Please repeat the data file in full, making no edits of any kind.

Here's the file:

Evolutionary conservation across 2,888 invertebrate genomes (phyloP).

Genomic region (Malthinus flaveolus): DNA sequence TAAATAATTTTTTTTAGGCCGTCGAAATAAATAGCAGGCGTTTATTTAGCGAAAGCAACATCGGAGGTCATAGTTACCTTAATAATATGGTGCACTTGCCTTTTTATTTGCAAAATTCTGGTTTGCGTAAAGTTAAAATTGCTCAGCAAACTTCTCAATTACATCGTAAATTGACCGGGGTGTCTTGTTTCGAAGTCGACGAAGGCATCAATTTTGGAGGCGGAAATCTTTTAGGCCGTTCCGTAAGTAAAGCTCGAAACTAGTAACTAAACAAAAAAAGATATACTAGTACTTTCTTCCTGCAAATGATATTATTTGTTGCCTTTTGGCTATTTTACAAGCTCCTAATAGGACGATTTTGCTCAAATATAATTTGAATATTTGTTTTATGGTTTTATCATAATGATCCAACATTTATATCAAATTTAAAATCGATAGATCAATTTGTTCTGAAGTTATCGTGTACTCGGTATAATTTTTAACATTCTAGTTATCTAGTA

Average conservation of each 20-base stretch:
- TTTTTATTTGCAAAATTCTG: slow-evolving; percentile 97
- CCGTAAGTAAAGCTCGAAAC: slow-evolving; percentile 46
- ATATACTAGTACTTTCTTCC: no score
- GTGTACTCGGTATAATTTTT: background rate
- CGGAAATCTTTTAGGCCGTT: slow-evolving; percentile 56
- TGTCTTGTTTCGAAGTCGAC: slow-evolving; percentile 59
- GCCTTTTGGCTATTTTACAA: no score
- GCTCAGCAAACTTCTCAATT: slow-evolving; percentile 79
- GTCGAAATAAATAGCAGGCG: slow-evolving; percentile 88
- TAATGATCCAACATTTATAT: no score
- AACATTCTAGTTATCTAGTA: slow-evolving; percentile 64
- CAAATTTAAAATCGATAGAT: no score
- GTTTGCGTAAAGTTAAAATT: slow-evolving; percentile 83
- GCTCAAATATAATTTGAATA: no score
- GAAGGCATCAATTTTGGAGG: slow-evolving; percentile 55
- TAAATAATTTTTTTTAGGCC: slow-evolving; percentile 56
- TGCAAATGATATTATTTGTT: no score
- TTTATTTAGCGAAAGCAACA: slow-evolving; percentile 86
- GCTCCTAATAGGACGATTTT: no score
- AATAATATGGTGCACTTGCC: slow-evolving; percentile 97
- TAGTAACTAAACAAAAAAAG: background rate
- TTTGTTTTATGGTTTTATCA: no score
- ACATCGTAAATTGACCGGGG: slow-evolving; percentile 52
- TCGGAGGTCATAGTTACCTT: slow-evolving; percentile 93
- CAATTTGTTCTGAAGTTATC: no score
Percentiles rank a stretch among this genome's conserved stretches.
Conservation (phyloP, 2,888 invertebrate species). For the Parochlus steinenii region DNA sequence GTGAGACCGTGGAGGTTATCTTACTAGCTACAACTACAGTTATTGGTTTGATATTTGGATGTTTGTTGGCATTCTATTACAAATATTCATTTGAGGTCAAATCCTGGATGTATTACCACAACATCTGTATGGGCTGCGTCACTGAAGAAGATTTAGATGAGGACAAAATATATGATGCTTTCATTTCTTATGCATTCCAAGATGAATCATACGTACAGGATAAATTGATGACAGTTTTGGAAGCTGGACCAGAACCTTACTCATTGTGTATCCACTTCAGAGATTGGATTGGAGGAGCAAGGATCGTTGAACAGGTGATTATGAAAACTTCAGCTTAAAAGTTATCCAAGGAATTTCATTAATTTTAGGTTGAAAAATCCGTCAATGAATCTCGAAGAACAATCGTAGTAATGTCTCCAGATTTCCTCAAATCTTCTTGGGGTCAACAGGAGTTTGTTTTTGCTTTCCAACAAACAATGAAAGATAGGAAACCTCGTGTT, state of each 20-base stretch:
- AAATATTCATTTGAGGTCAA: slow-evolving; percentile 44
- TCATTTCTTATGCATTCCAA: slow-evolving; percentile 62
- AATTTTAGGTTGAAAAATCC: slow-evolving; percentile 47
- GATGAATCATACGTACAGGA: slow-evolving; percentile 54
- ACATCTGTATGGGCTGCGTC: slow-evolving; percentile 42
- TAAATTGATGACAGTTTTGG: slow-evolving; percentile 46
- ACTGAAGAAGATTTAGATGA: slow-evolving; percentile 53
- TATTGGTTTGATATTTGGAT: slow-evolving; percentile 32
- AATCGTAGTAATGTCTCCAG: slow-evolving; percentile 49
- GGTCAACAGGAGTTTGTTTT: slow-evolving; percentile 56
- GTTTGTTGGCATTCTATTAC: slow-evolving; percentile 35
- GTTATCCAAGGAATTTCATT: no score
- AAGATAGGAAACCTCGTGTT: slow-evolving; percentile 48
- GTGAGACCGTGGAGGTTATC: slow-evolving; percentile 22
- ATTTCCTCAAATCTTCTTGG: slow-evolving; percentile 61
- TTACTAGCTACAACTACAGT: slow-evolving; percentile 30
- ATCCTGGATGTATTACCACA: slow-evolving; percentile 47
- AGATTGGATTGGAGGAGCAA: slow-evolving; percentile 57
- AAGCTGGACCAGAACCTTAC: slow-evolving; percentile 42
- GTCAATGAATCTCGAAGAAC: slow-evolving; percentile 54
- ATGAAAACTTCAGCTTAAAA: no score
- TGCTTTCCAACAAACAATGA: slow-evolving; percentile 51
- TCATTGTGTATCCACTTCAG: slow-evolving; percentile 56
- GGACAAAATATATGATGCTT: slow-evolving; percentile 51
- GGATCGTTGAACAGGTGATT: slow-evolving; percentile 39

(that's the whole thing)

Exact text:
Evolutionary conservation across 2,888 invertebrate genomes (phyloP).

Genomic region (Malthinus flaveolus): DNA sequence TAAATAATTTTTTTTAGGCCGTCGAAATAAATAGCAGGCGTTTATTTAGCGAAAGCAACATCGGAGGTCATAGTTACCTTAATAATATGGTGCACTTGCCTTTTTATTTGCAAAATTCTGGTTTGCGTAAAGTTAAAATTGCTCAGCAAACTTCTCAATTACATCGTAAATTGACCGGGGTGTCTTGTTTCGAAGTCGACGAAGGCATCAATTTTGGAGGCGGAAATCTTTTAGGCCGTTCCGTAAGTAAAGCTCGAAACTAGTAACTAAACAAAAAAAGATATACTAGTACTTTCTTCCTGCAAATGATATTATTTGTTGCCTTTTGGCTATTTTACAAGCTCCTAATAGGACGATTTTGCTCAAATATAATTTGAATATTTGTTTTATGGTTTTATCATAATGATCCAACATTTATATCAAATTTAAAATCGATAGATCAATTTGTTCTGAAGTTATCGTGTACTCGGTATAATTTTTAACATTCTAGTTATCTAGTA

Average conservation of each 20-base stretch:
- TTTTTATTTGCAAAATTCTG: slow-evolving; percentile 97
- CCGTAAGTAAAGCTCGAAAC: slow-evolving; percentile 46
- ATATACTAGTACTTTCTTCC: no score
- GTGTACTCGGTATAATTTTT: background rate
- CGGAAATCTTTTAGGCCGTT: slow-evolving; percentile 56
- TGTCTTGTTTCGAAGTCGAC: slow-evolving; percentile 59
- GCCTTTTGGCTATTTTACAA: no score
- GCTCAGCAAACTTCTCAATT: slow-evolving; percentile 79
- GTCGAAATAAATAGCAGGCG: slow-evolving; percentile 88
- TAATGATCCAACATTTATAT: no score
- AACATTCTAGTTATCTAGTA: slow-evolving; percentile 64
- CAAATTTAAAATCGATAGAT: no score
- GTTTGCGTAAAGTTAAAATT: slow-evolving; percentile 83
- GCTCAAATATAATTTGAATA: no score
- GAAGGCATCAATTTTGGAGG: slow-evolving; percentile 55
- TAAATAATTTTTTTTAGGCC: slow-evolving; percentile 56
- TGCAAATGATATTATTTGTT: no score
- TTTATTTAGCGAAAGCAACA: slow-evolving; percentile 86
- GCTCCTAATAGGACGATTTT: no score
- AATAATATGGTGCACTTGCC: slow-evolving; percentile 97
- TAGTAACTAAACAAAAAAAG: background rate
- TTTGTTTTATGGTTTTATCA: no score
- ACATCGTAAATTGACCGGGG: slow-evolving; percentile 52
- TCGGAGGTCATAGTTACCTT: slow-evolving; percentile 93
- CAATTTGTTCTGAAGTTATC: no score
Percentiles rank a stretch among this genome's conserved stretches.
Conservation (phyloP, 2,888 invertebrate species). For the Parochlus steinenii region DNA sequence GTGAGACCGTGGAGGTTATCTTACTAGCTACAACTACAGTTATTGGTTTGATATTTGGATGTTTGTTGGCATTCTATTACAAATATTCATTTGAGGTCAAATCCTGGATGTATTACCACAACATCTGTATGGGCTGCGTCACTGAAGAAGATTTAGATGAGGACAAAATATATGATGCTTTCATTTCTTATGCATTCCAAGATGAATCATACGTACAGGATAAATTGATGACAGTTTTGGAAGCTGGACCAGAACCTTACTCATTGTGTATCCACTTCAGAGATTGGATTGGAGGAGCAAGGATCGTTGAACAGGTGATTATGAAAACTTCAGCTTAAAAGTTATCCAAGGAATTTCATTAATTTTAGGTTGAAAAATCCGTCAATGAATCTCGAAGAACAATCGTAGTAATGTCTCCAGATTTCCTCAAATCTTCTTGGGGTCAACAGGAGTTTGTTTTTGCTTTCCAACAAACAATGAAAGATAGGAAACCTCGTGTT, state of each 20-base stretch:
- AAATATTCATTTGAGGTCAA: slow-evolving; percentile 44
- TCATTTCTTATGCATTCCAA: slow-evolving; percentile 62
- AATTTTAGGTTGAAAAATCC: slow-evolving; percentile 47
- GATGAATCATACGTACAGGA: slow-evolving; percentile 54
- ACATCTGTATGGGCTGCGTC: slow-evolving; percentile 42
- TAAATTGATGACAGTTTTGG: slow-evolving; percentile 46
- ACTGAAGAAGATTTAGATGA: slow-evolving; percentile 53
- TATTGGTTTGATATTTGGAT: slow-evolving; percentile 32
- AATCGTAGTAATGTCTCCAG: slow-evolving; percentile 49
- GGTCAACAGGAGTTTGTTTT: slow-evolving; percentile 56
- GTTTGTTGGCATTCTATTAC: slow-evolving; percentile 35
- GTTATCCAAGGAATTTCATT: no score
- AAGATAGGAAACCTCGTGTT: slow-evolving; percentile 48
- GTGAGACCGTGGAGGTTATC: slow-evolving; percentile 22
- ATTTCCTCAAATCTTCTTGG: slow-evolving; percentile 61
- TTACTAGCTACAACTACAGT: slow-evolving; percentile 30
- ATCCTGGATGTATTACCACA: slow-evolving; percentile 47
- AGATTGGATTGGAGGAGCAA: slow-evolving; percentile 57
- AAGCTGGACCAGAACCTTAC: slow-evolving; percentile 42
- GTCAATGAATCTCGAAGAAC: slow-evolving; percentile 54
- ATGAAAACTTCAGCTTAAAA: no score
- TGCTTTCCAACAAACAATGA: slow-evolving; percentile 51
- TCATTGTGTATCCACTTCAG: slow-evolving; percentile 56
- GGACAAAATATATGATGCTT: slow-evolving; percentile 51
- GGATCGTTGAACAGGTGATT: slow-evolving; percentile 39